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Is It OK to Walk with Friends?

by on April 15, 2020 5:00 AM

 

Coming out of quarantine isn’t all it’s cracked up to be, at least not while a stay-at-home order is in effect.

My beloved and I emerged last week, 14 days after our hasty departure from Greece. How hasty was it? Until a few days ago, all the bills in my wallet were euros, not dollars. 

Despite being coughed on and breathed on in airports in Thessaloniki, Istanbul and New York, not to mention on two packed planes, we seem to have caught nothing worse than a stubborn case of discombobulation, knock wood.

As I’ve mentioned in previous columns, the weird thing about racing back to Pennsylvania to avoid getting stranded in Europe is that we’re not back in our own house, which is occupied by the family we rented it to through June.

A couple of tough cookies whom I’ve told about this peculiar situation asked, “Can’t you get rid of them?” 

Probably not, is the short legalistic answer. 

I suppose we could entice our renters to leave by offering to pay all or part of their rent on another place, but COVID-19 demands that we be our best selves, not our worst. In this case, that means taking into account that Scott and Cate have two little kids, whose lives were already disrupted by the move to State College last summer and who are going to have to adjust to a new house in a new state again this summer. They need yet another relo – on short notice -- like a hole in the head (as my dad would have put it). 

Whereas we’re just two grownups with the luggage we brought from Europe, which meant we wouldn’t have to pack to move.

Of course, it helps that Scott and Cate are the perfect tenants, and that we really like them. 

So that is why we are living in a cabin on a creek about a half-hour from town, why there’s a moose head on our wall and our closest companions are a pair of Canada geese we’ve named Franklin and Eleanor, and why, for our first grocery run at the end of our quarantine, we felt like countryfolk getting dressed to go to town on market day in a corny old movie.

When we got to the market, it turned into a different kind of movie. We donned black latex gloves and locally sourced cloth masks, as if we were about to rob the joint rather than purchase tofu and broccoli. 

Shopping done, we drove to our house, the one we own in town, to pick up a couple of items that Scott would bring out to us. This was our Moses-and-the-Promised-Land moment: We stood in our own driveway, not able to enter our own house, which we haven’t set foot in since last summer. 

We chatted amiably with Scott and Cate for a while – across 10 feet of pavement, of course – then did the same with Mary across the street and Rhonda down the street. We didn’t see the harm at the time, and neither do some of our friends, who are proposing socially distant walks and a socially distant in-the-flesh party.

Why not, I thought at first, but now I think we will decline such invitations and that we were wrong to schmooze with our neighbors that day. 

Pennsylvania’s stay-at-home order recognizes that we all need to eat, see doctors and pharmacists if we’re ailing, and go where we need to go if we’re providing essential services. So those forays are exempt. For the sake of our mental and physical health (and our dogs, if we have them) we also need to get outside and move, so that is considered permissible also – provided we maintain social distance.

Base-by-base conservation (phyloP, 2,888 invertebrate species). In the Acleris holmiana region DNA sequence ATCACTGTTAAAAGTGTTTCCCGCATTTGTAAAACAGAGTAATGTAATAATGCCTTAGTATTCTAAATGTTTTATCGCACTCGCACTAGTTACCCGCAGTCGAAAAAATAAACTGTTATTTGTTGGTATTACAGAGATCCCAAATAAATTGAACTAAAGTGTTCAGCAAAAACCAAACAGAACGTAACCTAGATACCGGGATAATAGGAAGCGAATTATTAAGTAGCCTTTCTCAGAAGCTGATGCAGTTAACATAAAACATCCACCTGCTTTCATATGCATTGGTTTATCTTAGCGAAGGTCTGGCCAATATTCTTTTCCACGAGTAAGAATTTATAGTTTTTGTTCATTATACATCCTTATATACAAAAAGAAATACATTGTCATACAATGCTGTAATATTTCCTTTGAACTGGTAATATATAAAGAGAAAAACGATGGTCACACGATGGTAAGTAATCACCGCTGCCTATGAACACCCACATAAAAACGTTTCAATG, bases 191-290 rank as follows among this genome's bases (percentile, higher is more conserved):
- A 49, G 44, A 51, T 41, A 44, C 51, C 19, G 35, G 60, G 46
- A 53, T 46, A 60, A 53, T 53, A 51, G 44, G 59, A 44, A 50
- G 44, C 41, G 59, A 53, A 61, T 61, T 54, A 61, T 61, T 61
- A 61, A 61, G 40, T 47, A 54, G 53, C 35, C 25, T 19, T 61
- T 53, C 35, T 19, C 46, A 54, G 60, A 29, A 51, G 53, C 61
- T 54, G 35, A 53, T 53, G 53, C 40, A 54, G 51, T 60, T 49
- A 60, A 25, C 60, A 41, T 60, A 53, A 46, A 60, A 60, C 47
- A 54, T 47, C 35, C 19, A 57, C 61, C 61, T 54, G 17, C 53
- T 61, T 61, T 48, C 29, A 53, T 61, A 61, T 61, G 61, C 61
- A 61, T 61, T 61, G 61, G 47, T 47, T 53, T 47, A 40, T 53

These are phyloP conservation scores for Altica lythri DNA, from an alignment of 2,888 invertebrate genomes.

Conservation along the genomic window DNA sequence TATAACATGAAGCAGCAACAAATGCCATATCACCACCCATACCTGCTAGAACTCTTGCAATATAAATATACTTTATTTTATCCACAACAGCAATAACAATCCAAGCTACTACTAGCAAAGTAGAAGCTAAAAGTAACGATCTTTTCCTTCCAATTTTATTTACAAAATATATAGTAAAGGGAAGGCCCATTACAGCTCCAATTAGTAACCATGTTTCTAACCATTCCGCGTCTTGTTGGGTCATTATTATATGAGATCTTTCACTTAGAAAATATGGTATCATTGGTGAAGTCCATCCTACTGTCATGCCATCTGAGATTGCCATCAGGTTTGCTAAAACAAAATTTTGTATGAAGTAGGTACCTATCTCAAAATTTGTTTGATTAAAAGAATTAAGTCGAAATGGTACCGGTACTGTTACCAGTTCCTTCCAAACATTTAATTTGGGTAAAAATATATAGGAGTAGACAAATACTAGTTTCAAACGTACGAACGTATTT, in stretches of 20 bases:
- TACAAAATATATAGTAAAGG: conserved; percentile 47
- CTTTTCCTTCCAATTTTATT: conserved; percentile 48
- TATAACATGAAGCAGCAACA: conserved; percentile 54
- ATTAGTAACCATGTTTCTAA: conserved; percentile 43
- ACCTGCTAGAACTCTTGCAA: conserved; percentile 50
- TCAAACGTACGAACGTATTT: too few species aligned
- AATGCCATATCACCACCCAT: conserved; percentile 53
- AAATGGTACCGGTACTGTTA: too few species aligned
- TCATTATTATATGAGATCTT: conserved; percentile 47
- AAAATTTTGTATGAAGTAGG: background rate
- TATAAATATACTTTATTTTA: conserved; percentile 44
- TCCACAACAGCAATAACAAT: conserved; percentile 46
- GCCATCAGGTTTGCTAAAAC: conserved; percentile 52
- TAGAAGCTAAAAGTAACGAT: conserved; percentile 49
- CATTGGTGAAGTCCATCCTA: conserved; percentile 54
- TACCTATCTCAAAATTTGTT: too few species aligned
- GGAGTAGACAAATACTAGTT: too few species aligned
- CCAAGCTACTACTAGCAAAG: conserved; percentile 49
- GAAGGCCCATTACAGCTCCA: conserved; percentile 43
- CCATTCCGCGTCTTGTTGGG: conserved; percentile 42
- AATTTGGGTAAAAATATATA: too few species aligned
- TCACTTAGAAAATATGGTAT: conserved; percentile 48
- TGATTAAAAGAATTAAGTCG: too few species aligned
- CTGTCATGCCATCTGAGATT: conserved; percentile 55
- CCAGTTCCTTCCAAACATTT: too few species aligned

You want to meet your friend at the trailhead and take a walk? As long as you spread out, you’re good to go. 

But will you stay spread out?

We tend to want to vouch for ourselves: My friends and I are responsible people. We will be conscious at all times of our position relative to our walking companion’s position.

OK, but what about the other guys on the trail? 

What about the fact that, to the other guys, you’re the other guys?

Can we trust each other? Can we trust ourselves?

Like a lot of people, I consider myself a good driver. Some of us are delusional: We’re actually terrible drivers. All of us, I suspect, occasionally cut another driver off, not out of malice, but as a result of a lapse in attention or a lapse in judgment. 

We’re trying to slow the spread of a highly contagious disease. The experts tell us we can’t afford any lapses. 

So yes we’re allowed to take walks with friends if we maintain social distance, but maybe we shouldn’t because maybe we won’t.

My beloved and I are out of quarantine but we may as well not be. It’s still just us, hanging loose with moose, goose and goose. 

 

  

 

 

 



A collection of Russell Frank's columns, titled “Among the Woo People: A Survival Guide for Living in a College Town," is available from the Penn State University Press. His columns for StateCollege.com won first place for commentary in the 2019 Society of Professional Journalists Keystone Chapter Best in Journalism contest. The winning columns: The Women’s March: Notes from New York, It’s Time to Change the Script and Mixed Messages at Bellefonte High. Frank is a member of the journalism faculty at Penn State. Before launching his academic career, he worked as a reporter, editor and columnist at newspapers in California and Pennsylvania. He is, by academic training, a folklorist (Ph.D., UPenn), which means, when you strip away the academic jargon, that he loves a good story. His views and opinions do not necessarily reflect those of Penn State University.
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